Neurohistological abnormalities during early porcine endotoxemia

B. Bänziger, T. Regueira, R. Vogt, S. Brandt, M. Vandevelde, S. M. Jakob*

*Corresponding author for this work


Background Brain dysfunction is common in sepsis. We aimed to assess whether cerebral perfusion, oxygenation, and/or metabolism are abnormal during early endotoxemia, and how they may relate to potential neurohistological changes. Methods In this prospective animal study, we included 12 pigs (weight: 42 ± 4 kg; mean ± SD) that were exposed to Escherichia coli lipopolysaccharide (E. coliLPS B0111 : B4, 0.4 μg/kg/h) or saline infusion (n = 6, each) for 10 h. Systemic hemodynamics, cerebral blood flow, intracranial pressure, and brain tissue oxygen tension were continuously measured. At the end of the experiment, formalin-fixed brains were cut in coronal sections and embedded in paraffin. Afterwards, the sections were cut at 5 microns and stained with hematoxylin and eosin. Results Stable systemic hemodynamics in both groups were associated with higher carotid arterial blood flow after 10 h of endotoxemia (9.0 ± 2.2 ml/kg/min) compared to controls (6.6 ± 1.2 ml/kg/min; time-group interaction: P = 0.014). Intracranial pressure, cerebral perfusion pressure, brain oxygen consumption, and brain tissue oxygen tension were similar in both groups. In four of the six endotoxemic animals but in none of the controls, cerebral tissue lesions were found (encephalomalacia with spongy degeneration of white matter, axonal swelling, and ischemic neuronal thalamic necrosis), including significant venous vascular alterations, predominantly in the brainstem, in three of the four animals. Conclusions Early endotoxemia seems to be associated with histological signs of brain damage unrelated to systemic or cerebral hemodynamics or oxygenation.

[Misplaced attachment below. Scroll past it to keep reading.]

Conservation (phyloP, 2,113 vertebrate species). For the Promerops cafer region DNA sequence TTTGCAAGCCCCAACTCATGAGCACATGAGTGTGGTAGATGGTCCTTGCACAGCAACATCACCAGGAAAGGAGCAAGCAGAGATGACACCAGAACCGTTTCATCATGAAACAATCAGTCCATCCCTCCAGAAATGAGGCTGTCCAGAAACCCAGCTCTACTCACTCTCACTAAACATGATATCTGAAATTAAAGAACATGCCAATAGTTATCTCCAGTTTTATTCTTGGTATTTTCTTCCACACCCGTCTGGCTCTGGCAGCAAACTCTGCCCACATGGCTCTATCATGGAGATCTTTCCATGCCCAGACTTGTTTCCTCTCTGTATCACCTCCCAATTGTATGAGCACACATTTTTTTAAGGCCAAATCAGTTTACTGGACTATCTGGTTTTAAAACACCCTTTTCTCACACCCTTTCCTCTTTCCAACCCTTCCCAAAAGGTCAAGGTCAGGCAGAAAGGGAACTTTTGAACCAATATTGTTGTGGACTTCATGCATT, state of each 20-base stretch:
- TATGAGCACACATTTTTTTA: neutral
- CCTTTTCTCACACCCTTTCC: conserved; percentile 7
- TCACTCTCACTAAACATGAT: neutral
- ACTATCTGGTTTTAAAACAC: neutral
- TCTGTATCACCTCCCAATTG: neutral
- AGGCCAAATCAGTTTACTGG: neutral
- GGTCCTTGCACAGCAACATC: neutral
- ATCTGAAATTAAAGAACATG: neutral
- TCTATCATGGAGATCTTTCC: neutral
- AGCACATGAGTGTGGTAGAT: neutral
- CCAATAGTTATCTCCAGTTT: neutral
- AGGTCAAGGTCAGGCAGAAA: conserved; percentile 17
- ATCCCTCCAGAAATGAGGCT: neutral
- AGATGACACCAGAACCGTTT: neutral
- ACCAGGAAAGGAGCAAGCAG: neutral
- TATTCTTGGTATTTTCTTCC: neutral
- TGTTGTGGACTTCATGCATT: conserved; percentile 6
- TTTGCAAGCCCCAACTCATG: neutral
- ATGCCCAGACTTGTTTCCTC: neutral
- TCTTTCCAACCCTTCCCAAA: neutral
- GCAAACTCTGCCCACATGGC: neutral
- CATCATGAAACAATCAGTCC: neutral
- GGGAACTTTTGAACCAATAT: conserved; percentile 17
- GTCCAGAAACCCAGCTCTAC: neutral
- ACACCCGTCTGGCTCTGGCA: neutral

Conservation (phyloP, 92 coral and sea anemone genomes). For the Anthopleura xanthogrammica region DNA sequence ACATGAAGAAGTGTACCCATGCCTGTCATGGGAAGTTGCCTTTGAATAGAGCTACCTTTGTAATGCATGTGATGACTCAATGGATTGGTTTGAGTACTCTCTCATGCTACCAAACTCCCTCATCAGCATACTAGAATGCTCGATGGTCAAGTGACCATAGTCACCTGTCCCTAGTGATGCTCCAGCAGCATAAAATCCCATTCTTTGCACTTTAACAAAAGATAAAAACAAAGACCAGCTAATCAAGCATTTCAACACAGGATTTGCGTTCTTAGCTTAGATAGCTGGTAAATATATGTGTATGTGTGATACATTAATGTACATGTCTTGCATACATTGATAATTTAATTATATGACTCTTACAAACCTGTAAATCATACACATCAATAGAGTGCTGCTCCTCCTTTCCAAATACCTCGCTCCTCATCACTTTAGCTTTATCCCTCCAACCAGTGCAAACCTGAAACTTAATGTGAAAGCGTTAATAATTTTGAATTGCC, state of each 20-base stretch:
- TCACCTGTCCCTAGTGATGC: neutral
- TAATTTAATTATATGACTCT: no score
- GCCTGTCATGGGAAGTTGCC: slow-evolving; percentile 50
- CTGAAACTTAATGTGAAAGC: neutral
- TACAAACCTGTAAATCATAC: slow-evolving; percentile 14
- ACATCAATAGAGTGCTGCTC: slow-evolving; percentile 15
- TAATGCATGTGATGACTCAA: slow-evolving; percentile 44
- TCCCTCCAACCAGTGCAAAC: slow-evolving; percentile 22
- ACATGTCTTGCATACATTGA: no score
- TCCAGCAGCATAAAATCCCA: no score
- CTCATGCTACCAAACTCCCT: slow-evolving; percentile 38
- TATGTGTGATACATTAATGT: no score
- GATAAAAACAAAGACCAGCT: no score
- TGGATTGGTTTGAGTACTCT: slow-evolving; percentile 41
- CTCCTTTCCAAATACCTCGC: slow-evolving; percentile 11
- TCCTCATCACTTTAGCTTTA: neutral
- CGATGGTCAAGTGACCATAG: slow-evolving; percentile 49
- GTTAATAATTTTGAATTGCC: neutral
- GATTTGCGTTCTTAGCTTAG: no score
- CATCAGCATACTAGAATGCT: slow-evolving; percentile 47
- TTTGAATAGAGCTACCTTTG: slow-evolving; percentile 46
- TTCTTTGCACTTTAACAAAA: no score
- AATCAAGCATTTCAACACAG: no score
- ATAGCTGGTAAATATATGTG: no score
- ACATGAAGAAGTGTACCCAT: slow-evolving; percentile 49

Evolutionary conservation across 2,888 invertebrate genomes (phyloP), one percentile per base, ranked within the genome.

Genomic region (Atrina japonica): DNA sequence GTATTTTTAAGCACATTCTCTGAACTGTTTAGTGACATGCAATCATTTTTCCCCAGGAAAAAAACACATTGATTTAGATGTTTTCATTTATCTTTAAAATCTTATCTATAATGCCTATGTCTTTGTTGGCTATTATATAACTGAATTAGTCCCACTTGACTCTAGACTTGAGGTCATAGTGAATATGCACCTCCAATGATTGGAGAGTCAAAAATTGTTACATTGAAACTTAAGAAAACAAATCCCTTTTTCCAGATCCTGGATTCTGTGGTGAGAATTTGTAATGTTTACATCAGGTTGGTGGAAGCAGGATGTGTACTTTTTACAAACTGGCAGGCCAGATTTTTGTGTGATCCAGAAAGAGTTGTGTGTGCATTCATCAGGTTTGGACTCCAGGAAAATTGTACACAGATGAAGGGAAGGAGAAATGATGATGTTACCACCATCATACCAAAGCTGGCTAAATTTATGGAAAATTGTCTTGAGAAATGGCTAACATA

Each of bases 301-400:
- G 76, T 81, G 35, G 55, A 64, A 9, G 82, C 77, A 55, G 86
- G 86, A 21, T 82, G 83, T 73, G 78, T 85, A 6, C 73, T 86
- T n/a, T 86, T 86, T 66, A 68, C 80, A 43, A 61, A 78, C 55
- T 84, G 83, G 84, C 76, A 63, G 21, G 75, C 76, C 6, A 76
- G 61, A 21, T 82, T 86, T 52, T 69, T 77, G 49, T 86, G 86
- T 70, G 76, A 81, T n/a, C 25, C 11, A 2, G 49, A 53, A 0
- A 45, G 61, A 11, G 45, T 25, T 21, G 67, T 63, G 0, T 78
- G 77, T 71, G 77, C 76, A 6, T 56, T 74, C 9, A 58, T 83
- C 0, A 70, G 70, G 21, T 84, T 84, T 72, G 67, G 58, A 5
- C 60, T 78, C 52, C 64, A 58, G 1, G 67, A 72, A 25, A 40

Original languageEnglish
JournalActa Anaesthesiologica Scandinavica
Issue number5
Pages (from-to)586-597
Number of pages12
Publication statusPublished - 01.05.2015


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